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April 15, 2018

A Job Declined

Filed under: Ken Edelstein — Tags: , — admin @ 11:20 am

A Job Declined
Are you available for a “simple” job late tonight? Up goes my alert status. The caller used two vague take advantage of the notary words. When they say the job is simple it generally has more strings attached to it than a cat with a ball of yarn. Also, late tonight can have many definitions. So I reply with my standard request to know the What, When and Where and if there are any other aspects that I should know about. I’m glad I asked.

The affiant is flying in to Newark airport, not too far from Manhattan. The flight is due to arrive at 2AM; stretching the late tonight a bit. Location is not too far at the southern tip of Manhattan. The document is a simple one page affidavit. Once signed, and when I return home, I am to scan and email. The original goes via FedEx to my client.

OK so far, I quote double my routine fee (for 2AM) and mention the need for exact shipping address with company name, zip code and phone number at destination. Great is the response, we will send you the document in a few minutes. Just a moment please, there is one more aspect to making this work for both of us. My fee, plus the estimated FedEx fee is payable at this time. Do you mean that you want to be paid in advance? Yes, there are many things that can go wrong with this type of assignment.

The plane can be delayed, as is often the case in Newark airport. The affiant my have ID that does not match the document. The affiant may choose to not sign the document. Also, you are asking me to send you an invoice for my fee plus the FedEx charges. Thus, you want me to incur all expenses and wait for your law firm to add me as a vendor and process payment. I do not work that way and neither does anybody else. I can’t even order a T shirt and have Sears send it to me with an invoice for me to pay after receiving it.

Don’t you lawyers insist upon a “retainer” prior to doing anything for your clients? Well, it’s the same for me. The reason that I require payment in advance is to put all “risk” on your side. If any of the problems I mentioned above occur and I am unable to complete the project I truly doubt that you would send me a check. I guarantee to do my part, but my actions rely upon the assurances that you have given to me regarding the assignment.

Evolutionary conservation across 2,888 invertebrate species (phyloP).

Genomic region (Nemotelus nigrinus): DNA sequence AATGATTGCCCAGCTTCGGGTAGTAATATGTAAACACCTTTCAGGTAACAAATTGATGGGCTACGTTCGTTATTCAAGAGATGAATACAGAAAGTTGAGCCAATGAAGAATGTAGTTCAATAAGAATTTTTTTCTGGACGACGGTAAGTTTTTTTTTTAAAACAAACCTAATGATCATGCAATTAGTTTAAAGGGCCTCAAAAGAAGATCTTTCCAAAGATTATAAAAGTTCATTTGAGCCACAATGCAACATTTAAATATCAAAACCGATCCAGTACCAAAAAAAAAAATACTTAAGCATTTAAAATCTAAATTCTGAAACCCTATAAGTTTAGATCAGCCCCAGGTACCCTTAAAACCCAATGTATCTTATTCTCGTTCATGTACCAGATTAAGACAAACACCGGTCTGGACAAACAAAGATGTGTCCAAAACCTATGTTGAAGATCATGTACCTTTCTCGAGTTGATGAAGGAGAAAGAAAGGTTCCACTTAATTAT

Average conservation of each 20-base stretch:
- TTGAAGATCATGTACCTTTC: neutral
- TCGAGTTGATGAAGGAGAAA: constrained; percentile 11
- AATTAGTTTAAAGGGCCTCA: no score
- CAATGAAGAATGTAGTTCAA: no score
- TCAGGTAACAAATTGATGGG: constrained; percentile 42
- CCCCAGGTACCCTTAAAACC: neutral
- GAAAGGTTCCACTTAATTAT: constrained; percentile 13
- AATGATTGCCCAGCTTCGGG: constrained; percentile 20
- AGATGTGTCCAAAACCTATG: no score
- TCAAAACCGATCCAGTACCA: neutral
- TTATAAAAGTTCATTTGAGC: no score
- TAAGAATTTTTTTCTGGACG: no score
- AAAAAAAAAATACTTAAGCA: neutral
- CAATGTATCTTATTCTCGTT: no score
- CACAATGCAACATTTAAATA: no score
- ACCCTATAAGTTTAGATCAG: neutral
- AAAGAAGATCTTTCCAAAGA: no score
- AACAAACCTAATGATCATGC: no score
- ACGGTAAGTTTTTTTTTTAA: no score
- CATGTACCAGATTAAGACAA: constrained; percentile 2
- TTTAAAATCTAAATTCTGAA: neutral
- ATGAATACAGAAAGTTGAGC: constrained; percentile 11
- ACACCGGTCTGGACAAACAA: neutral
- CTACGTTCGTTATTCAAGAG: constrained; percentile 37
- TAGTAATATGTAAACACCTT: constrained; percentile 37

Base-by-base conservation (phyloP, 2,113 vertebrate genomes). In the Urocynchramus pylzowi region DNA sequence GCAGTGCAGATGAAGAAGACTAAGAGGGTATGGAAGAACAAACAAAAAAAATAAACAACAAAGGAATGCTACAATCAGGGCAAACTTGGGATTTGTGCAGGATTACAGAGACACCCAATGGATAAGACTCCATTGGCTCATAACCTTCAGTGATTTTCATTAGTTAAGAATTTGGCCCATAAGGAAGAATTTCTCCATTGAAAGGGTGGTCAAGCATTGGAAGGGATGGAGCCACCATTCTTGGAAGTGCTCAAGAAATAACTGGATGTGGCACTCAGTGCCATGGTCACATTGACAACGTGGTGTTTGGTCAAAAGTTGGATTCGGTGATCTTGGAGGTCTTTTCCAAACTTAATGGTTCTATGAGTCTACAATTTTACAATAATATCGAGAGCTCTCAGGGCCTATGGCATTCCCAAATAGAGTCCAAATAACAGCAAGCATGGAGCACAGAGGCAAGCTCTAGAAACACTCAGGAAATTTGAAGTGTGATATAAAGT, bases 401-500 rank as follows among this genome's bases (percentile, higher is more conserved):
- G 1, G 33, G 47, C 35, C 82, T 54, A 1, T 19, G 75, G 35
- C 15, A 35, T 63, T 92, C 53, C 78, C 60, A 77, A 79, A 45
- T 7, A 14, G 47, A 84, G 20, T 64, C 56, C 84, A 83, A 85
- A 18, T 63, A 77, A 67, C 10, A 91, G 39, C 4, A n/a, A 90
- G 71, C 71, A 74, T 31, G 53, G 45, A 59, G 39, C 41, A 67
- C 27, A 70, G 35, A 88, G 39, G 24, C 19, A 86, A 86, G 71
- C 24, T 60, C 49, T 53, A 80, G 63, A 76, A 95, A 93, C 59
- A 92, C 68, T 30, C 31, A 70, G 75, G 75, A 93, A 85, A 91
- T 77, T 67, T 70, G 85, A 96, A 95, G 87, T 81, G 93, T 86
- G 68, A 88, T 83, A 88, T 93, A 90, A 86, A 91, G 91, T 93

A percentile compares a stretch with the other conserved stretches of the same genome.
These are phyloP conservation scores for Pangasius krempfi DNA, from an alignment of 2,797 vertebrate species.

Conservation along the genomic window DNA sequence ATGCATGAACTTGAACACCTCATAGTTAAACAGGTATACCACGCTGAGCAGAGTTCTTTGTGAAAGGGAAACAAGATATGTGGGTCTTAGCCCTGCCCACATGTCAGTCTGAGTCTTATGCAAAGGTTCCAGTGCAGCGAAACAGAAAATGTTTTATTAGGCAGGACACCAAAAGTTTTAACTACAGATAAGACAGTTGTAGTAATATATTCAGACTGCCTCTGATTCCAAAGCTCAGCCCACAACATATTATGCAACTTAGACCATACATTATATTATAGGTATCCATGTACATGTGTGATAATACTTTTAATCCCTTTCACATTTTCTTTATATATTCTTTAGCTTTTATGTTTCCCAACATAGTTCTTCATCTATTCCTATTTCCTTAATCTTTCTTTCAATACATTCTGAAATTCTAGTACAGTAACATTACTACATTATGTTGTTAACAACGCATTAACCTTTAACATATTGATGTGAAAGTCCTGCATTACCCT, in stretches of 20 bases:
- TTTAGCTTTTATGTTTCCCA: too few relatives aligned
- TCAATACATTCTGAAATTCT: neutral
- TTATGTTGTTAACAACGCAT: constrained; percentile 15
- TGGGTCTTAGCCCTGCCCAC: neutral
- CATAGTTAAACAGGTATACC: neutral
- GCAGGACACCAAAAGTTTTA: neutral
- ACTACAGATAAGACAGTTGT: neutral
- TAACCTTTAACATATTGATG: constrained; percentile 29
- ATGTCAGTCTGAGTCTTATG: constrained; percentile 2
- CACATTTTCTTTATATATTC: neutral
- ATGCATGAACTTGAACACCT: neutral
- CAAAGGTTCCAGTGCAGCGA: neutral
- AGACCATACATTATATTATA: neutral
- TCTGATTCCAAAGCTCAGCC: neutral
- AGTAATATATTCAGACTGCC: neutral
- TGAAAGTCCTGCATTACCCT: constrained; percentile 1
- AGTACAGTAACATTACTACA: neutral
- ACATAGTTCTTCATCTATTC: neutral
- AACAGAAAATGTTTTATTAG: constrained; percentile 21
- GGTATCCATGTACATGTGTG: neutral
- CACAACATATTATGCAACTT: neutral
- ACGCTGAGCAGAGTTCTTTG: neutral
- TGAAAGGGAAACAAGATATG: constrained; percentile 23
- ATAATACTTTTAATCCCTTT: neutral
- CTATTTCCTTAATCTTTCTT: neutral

It is the policy of our firm to process an invoice only after the work has been completed and received, inspected and approved. Well it’s my policy to receive, especially for this early AM, no affiant contact job, my full fee in advance; including out of pocket FedEx charges. Thus, while I certainly do respect your business policies; they conflict with mine. I must decline to accept your assignment. There are many notaries in Manhattan and 123notary, where you found me, lists quite a few more. A few phone calls might find someone who will accept your terms.

If it is close by, during routine hours, and the caller sounds “right” – I go for cash. It’s nice to avoid the PayPal deductions. But when there are “unusual” aspects, I require payment up front. To protect my calendar my phrase is that I do not put the task on my calendar until payment is received; the time slot will be held for 15 minutes awaiting payment. When complex or unusual jobs fail, due to circumstances beyond my control – they never want to send a check for “efforts”.


April 9, 2018

When do I need to use a California All-Purpose Acknowledgment?

Filed under: California_Notary,Other Guest Bloggers — Tags: — admin @ 10:42 am

When do I need to use a California All-Purpose Acknowledgment?
A Notary Public in California only needs to use the notarial language found in an All Purpose Acknowledgment if the document is being filed in California.

California Civil Code Sec 1189 ( c ) allows a Notary to use the preprinted acknowledgment language from another state as long as the Notary is not required to determine or certify in which capacity the signer is signing the document. Certifications are prohibited for Notaries to perform by California law. Notaries are not required to even include the disclaimer at the top of the notarization which essentially states that the Notary Public completing the notarization is only verifying the identity of the signer and not the “truthfulness, accuracy or validity of the document”.